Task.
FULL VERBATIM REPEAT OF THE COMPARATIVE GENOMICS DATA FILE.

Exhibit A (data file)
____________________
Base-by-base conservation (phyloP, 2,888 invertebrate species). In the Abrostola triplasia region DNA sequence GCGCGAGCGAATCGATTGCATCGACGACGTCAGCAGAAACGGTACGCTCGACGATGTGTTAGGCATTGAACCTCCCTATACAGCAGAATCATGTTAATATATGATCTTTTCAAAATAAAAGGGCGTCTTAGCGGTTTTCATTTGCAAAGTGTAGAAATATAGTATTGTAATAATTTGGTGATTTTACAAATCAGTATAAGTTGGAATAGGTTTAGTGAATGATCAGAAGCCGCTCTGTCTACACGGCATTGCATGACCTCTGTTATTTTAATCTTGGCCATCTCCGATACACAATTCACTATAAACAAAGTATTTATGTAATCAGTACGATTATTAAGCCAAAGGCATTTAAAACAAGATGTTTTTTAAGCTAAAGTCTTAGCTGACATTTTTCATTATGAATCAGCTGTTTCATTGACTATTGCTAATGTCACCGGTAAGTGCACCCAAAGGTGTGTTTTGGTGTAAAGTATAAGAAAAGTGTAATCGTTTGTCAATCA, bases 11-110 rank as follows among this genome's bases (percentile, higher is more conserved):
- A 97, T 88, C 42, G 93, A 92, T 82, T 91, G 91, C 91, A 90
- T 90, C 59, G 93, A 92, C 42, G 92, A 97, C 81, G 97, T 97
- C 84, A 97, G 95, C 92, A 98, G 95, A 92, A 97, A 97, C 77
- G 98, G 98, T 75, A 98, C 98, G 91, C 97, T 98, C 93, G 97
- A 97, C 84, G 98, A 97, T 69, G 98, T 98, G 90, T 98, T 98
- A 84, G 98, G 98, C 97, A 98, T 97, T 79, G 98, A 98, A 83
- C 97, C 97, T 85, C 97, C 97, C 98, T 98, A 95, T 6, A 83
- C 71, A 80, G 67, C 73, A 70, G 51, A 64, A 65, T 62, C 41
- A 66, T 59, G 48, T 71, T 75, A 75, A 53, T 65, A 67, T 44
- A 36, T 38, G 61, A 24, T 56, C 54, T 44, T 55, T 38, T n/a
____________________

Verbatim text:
Base-by-base conservation (phyloP, 2,888 invertebrate species). In the Abrostola triplasia region DNA sequence GCGCGAGCGAATCGATTGCATCGACGACGTCAGCAGAAACGGTACGCTCGACGATGTGTTAGGCATTGAACCTCCCTATACAGCAGAATCATGTTAATATATGATCTTTTCAAAATAAAAGGGCGTCTTAGCGGTTTTCATTTGCAAAGTGTAGAAATATAGTATTGTAATAATTTGGTGATTTTACAAATCAGTATAAGTTGGAATAGGTTTAGTGAATGATCAGAAGCCGCTCTGTCTACACGGCATTGCATGACCTCTGTTATTTTAATCTTGGCCATCTCCGATACACAATTCACTATAAACAAAGTATTTATGTAATCAGTACGATTATTAAGCCAAAGGCATTTAAAACAAGATGTTTTTTAAGCTAAAGTCTTAGCTGACATTTTTCATTATGAATCAGCTGTTTCATTGACTATTGCTAATGTCACCGGTAAGTGCACCCAAAGGTGTGTTTTGGTGTAAAGTATAAGAAAAGTGTAATCGTTTGTCAATCA, bases 11-110 rank as follows among this genome's bases (percentile, higher is more conserved):
- A 97, T 88, C 42, G 93, A 92, T 82, T 91, G 91, C 91, A 90
- T 90, C 59, G 93, A 92, C 42, G 92, A 97, C 81, G 97, T 97
- C 84, A 97, G 95, C 92, A 98, G 95, A 92, A 97, A 97, C 77
- G 98, G 98, T 75, A 98, C 98, G 91, C 97, T 98, C 93, G 97
- A 97, C 84, G 98, A 97, T 69, G 98, T 98, G 90, T 98, T 98
- A 84, G 98, G 98, C 97, A 98, T 97, T 79, G 98, A 98, A 83
- C 97, C 97, T 85, C 97, C 97, C 98, T 98, A 95, T 6, A 83
- C 71, A 80, G 67, C 73, A 70, G 51, A 64, A 65, T 62, C 41
- A 66, T 59, G 48, T 71, T 75, A 75, A 53, T 65, A 67, T 44
- A 36, T 38, G 61, A 24, T 56, C 54, T 44, T 55, T 38, T n/a